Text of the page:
Forgot your password?

We just sent you an email, containing instructions for how to reset your password.

Sign in

  • I was worried a driver would run her over, the way she was leaning into that blind corner, pawing the record-high snow banks, sobbing. The snow flashed and I squinted. I thought, "it must be her dog."

    In my car, she seemed more worried about the mascara and eyeliner running down her face. Cellphone battery located, she had removed the velcro CD case that had perpetually covered the passenger's visor mirror in my dad's vinyl-seated suburban and smartly resituated it so she could use the mirror for damage control. I told her I could drive her where she needed to go.

    It seemed there were a few places she could go, but none of them friendly. She chose the one that was least out of my way. She talked about her second child's father not picking her up. He could have partly worked off the $6,000 he owed her. I wondered what sort of work she did.

    On the drive, my mood was flat. I told her, "I feel like I have so much to offer, so much passion an energy, but that I am I not given the chance." She burst into tears all over again. "I know exactly what you mean."

    I dropped her off in the crowded parking lot of a cheap hotel - the sort of place where sad people lived by the week and drank away their apartment deposit money twice a month - and got out of the car to give her a flat-mood hug. The smell of stale cigarettes and dried up perfume. She told me she might not have money or a car (that is, until it got fixed), but to call her if I needed something - even if I just needed to talk. I took down her number and made a show of saving it in my phone, knowing I would never call. She was a woman of her word. Danielle.

    I had hitched a ride myself that day; I was driving the suburban because I had been locked out of my car. That night, I bummed my second ride of the day from my sister to retrieve my own car.

    As we neared the turnoff in the dark, a white dog was sprinting up and down the unlit roadway, alternating between the median and the greatly diminished shoulders of the road, visible only when its breath was illuminated in the highbeams of passing cars.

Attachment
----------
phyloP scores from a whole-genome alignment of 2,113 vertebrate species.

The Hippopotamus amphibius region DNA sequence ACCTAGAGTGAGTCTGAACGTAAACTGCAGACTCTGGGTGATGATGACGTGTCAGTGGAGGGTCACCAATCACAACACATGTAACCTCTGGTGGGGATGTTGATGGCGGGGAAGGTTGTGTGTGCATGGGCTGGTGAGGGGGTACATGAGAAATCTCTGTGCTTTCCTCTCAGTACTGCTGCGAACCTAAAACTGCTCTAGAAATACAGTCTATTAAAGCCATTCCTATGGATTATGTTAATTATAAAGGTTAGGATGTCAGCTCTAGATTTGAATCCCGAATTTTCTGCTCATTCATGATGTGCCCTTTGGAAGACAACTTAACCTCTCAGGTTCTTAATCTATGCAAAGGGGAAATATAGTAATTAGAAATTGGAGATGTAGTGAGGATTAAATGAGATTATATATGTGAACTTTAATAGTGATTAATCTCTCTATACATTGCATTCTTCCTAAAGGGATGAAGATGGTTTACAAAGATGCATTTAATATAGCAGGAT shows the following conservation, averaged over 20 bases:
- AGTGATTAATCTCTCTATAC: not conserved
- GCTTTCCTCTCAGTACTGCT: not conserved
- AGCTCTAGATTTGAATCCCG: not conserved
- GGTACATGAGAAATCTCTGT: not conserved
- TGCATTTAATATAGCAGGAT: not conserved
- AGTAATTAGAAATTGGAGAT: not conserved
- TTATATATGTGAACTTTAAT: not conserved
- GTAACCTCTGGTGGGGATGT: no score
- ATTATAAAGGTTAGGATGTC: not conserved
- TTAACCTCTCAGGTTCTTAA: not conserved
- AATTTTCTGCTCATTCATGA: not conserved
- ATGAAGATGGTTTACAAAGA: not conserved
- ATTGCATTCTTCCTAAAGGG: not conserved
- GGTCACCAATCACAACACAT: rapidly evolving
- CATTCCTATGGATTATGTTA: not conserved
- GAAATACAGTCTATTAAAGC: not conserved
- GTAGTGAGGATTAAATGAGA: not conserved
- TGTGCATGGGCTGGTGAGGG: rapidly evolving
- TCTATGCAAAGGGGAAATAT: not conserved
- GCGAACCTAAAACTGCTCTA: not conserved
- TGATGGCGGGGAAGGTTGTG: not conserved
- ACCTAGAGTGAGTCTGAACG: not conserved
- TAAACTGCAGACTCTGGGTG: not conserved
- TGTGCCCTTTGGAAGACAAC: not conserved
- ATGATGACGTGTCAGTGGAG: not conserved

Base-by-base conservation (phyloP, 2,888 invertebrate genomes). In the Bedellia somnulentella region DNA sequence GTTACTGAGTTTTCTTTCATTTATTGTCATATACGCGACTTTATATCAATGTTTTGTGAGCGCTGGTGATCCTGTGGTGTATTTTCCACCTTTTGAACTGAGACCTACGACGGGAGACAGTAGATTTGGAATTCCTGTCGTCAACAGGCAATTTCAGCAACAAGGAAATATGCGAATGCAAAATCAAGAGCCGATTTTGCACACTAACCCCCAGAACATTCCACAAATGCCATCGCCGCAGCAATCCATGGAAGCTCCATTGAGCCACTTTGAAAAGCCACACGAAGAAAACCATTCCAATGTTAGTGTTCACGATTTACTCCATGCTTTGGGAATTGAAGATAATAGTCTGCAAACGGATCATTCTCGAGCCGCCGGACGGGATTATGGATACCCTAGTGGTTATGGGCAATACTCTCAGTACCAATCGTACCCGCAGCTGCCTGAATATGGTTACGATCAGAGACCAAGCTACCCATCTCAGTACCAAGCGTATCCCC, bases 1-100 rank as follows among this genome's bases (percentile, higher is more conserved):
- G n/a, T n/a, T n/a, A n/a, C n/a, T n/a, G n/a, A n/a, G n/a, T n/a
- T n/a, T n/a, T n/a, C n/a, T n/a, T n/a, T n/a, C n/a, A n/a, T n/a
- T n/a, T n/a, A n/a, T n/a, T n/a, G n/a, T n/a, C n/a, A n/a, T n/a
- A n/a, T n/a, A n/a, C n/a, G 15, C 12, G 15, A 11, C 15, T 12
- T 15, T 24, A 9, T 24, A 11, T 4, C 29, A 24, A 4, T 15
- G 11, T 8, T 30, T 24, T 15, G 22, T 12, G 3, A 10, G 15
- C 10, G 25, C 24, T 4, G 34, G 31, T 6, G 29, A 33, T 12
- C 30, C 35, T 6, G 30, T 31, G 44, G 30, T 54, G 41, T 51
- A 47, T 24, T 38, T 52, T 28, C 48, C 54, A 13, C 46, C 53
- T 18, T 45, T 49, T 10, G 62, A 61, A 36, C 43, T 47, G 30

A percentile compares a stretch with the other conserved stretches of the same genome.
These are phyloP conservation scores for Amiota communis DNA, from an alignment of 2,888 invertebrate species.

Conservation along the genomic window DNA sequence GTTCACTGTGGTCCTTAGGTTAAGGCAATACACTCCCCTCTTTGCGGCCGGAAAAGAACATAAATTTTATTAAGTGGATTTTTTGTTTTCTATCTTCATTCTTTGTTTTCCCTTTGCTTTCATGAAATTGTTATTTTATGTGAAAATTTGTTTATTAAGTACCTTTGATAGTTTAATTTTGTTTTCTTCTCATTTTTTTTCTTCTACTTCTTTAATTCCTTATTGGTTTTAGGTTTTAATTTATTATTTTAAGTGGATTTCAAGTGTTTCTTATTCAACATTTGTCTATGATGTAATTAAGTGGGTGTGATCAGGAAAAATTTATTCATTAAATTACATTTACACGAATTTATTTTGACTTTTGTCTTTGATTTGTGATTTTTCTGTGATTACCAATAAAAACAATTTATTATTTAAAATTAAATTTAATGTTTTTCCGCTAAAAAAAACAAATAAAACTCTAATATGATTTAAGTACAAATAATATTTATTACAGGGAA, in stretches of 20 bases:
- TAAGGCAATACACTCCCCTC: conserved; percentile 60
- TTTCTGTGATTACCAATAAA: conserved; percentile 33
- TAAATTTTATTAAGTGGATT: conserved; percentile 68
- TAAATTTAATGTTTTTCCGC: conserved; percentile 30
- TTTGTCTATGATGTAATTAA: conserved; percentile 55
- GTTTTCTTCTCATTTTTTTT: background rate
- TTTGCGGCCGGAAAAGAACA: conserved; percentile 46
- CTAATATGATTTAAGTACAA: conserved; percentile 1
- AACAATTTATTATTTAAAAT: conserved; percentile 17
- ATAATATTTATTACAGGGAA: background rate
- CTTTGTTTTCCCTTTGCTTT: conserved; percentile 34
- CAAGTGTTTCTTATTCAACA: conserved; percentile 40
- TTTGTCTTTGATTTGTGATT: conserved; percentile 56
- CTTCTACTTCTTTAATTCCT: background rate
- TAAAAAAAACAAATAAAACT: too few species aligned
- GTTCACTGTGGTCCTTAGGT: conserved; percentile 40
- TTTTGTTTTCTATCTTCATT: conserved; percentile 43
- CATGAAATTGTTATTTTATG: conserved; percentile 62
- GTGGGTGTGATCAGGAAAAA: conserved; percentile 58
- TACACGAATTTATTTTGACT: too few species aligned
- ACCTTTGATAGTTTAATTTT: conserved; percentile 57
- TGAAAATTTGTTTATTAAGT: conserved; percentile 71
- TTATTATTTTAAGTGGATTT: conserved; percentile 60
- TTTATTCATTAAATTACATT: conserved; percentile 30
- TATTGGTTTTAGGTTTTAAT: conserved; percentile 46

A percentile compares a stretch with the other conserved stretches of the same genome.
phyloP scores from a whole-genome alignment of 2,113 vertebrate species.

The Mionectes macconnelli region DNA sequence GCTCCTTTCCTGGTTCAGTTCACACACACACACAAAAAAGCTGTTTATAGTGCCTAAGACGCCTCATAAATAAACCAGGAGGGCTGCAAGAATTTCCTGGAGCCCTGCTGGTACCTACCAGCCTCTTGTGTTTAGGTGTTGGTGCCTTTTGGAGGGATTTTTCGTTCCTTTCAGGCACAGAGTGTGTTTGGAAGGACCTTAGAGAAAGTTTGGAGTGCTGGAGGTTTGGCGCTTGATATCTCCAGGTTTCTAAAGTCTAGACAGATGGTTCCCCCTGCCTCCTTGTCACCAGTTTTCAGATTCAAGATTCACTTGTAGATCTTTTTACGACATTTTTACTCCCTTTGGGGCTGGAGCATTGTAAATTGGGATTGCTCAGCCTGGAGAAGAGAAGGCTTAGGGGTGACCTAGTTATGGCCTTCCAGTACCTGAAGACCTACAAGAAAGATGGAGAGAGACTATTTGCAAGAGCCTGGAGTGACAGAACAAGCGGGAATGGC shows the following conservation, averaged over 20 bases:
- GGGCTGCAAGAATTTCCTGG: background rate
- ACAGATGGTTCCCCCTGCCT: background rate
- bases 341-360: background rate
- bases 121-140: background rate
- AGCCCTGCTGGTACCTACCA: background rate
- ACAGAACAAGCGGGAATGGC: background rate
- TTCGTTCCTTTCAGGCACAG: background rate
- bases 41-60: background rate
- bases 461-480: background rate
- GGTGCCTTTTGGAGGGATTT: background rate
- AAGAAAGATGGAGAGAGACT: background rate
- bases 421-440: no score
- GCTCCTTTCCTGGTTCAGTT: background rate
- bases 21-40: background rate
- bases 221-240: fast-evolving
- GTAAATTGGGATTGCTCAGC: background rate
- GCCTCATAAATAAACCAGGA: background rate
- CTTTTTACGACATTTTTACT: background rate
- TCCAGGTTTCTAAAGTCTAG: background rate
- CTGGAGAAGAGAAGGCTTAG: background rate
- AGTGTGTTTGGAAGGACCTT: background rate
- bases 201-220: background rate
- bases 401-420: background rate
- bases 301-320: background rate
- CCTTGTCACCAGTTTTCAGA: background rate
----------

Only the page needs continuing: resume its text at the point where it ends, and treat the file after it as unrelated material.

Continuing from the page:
We had to turn around. We had to stop. But the dog wouldn't stop. Finally, with hazard lights on, and other cars waiting tensely, paused only for my sister's (human) body standing in the middle of the roadway, my sister charmed him into her car.

    It's easy to see the strays when you decide to notice them, but once you examine them closely, it is hard to forget them, whether you can help or not. Rio was home by noon the next morning. But Roz would've given him a home had he needed one (housebroken or not).

    Grammar cannot properly capture my final thought. It is somewhere in between the following:

    I wonder if Danielle has found a home. I wonder when Danielle will find her home.
    • Share

    Connected stories:


Collections let you gather your favorite stories into shareable groups.

To collect stories, please become a Citizen.

    Copy and paste this embed code into your web page:

    px wide
    px tall
    Send this story to a friend:
    Would you like to send another?

      To retell stories, please .

        Sprouting stories lets you respond with a story of your own — like telling stories ’round a campfire.

        To sprout stories, please .

            Better browser, please.

            To view Cowbird, please use the latest version of Chrome, Safari, Firefox, Opera, or Internet Explorer.